Reference no: EM132280739
Write response to the given posts.
Just read and write your own comment. 50 words for each.
"When I started at our Center in December, there was not an established staff meeting. In fact, there had not been an all-staff meeting since the opening over a year prior. Everyone had been working so hard getting the Center up and running, there simply was not the time or capacity to do anything "extra". Communication was overall strong; the lead teacher has a calm, direct and positive approach, and helps to set a tone for children and staff. Staff communicated at the beginning of the day, checked in with each other frequently, and things went smoothly.
Shortly after I started there were a couple of questions that staff brought to me that made me realize we needed time to all be together, to check in and make sure we were all on the same page, so we started a monthly staff meeting. The first one was in February, and it was as if the floodgates opened! There was so much to talk about, so much to share and ask. Particular challenges with particular children were brought forth, and staff who might not work on the same days could share strategies and ideas. It felt great to have this opportunity for reflection as a group, a chance to ask "how are we doing? what changes could we make to improve things for the children?"
We start the meeting with sharing of "Celebrations". This is anything in your life (work, home, play) that happened since we last met that feels successful. Staff take turns sharing these moments, which offer a glimpse into each other's lives and nurtures connection among the team. I got this idea from a former principal at my kids school; this is how he started staff meetings, and it set a positive, reflective and connected tone, brought people together around each other's stories.
It is important for all of us to pause long enough to reflect, as a group and also individually. The individual reflective part of my work is coming slowly; I have been encouraging staff to create or update their IPDPs, as I create and update my own, but I have not yet set up individual meetings with each staff member. This is an important next step. I started with very little formal back round in Early Childhood Education, and so I have spent these first few months learning from and observing staff. Now I am ready to offer some guidance and support for each of them to set professional goals and reflect on their teaching. I think that the trust we have built thus far will be a good foundation for these conversations.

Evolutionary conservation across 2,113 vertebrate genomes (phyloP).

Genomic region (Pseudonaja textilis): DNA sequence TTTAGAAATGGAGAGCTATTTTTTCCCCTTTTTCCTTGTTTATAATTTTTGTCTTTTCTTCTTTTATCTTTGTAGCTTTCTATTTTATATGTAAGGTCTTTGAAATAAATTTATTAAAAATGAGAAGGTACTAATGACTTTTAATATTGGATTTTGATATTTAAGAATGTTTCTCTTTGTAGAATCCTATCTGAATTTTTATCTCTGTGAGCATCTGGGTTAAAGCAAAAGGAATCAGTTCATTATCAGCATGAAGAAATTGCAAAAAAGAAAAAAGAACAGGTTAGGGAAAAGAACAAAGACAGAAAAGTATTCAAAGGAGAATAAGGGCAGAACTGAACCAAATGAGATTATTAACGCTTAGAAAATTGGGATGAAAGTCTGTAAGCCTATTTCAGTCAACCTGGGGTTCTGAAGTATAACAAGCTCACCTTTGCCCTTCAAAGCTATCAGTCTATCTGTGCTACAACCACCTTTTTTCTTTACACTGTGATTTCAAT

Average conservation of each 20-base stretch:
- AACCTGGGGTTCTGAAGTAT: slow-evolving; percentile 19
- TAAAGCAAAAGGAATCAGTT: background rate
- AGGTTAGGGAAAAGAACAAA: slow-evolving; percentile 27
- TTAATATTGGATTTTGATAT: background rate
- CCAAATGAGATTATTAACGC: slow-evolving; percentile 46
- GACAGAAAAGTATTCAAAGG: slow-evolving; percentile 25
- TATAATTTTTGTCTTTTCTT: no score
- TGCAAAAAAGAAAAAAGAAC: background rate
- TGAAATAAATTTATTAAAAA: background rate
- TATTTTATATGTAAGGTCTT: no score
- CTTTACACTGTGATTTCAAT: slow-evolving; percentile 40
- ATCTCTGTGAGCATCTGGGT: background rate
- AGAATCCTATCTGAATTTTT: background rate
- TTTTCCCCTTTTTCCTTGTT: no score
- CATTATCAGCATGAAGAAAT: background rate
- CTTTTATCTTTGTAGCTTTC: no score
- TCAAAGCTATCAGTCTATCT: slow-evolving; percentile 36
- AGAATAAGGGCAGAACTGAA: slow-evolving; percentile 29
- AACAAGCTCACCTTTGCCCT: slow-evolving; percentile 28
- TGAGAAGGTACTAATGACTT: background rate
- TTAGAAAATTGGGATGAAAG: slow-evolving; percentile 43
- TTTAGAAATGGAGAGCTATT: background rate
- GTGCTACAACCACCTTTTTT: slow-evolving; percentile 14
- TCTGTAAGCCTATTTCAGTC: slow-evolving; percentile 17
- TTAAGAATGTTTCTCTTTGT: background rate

"Supervision is a dynamic, evolutionary process that is based on trust" (Sciarra et. al, p.305). My supervisory process is every evolving as I walk deeper into this role as director each day. Much of the classroom supervision of staff has been done by the lead teacher and she has brought concerns to my attention. "The director must ensure that staff members engage in high-quality practices at all times." Confronting staff directly about something that needs to change is not easy; I have had to do this once so far, and imagine there will be more opportunities to practice in the future! Some of it is just that: practice, getting comfortable with conflict and starting those conversations, being able to stay calm and caring while upholding the program and doing what is best for the kids.
I hope that the staff professional development plans and goals can be a dynamic part of their work life, not something that sits on a shelf. It is part of my job to set this tone, to check in and encourage staff to consider in what ways they want to grow, and to have that conversation on a regular basis."
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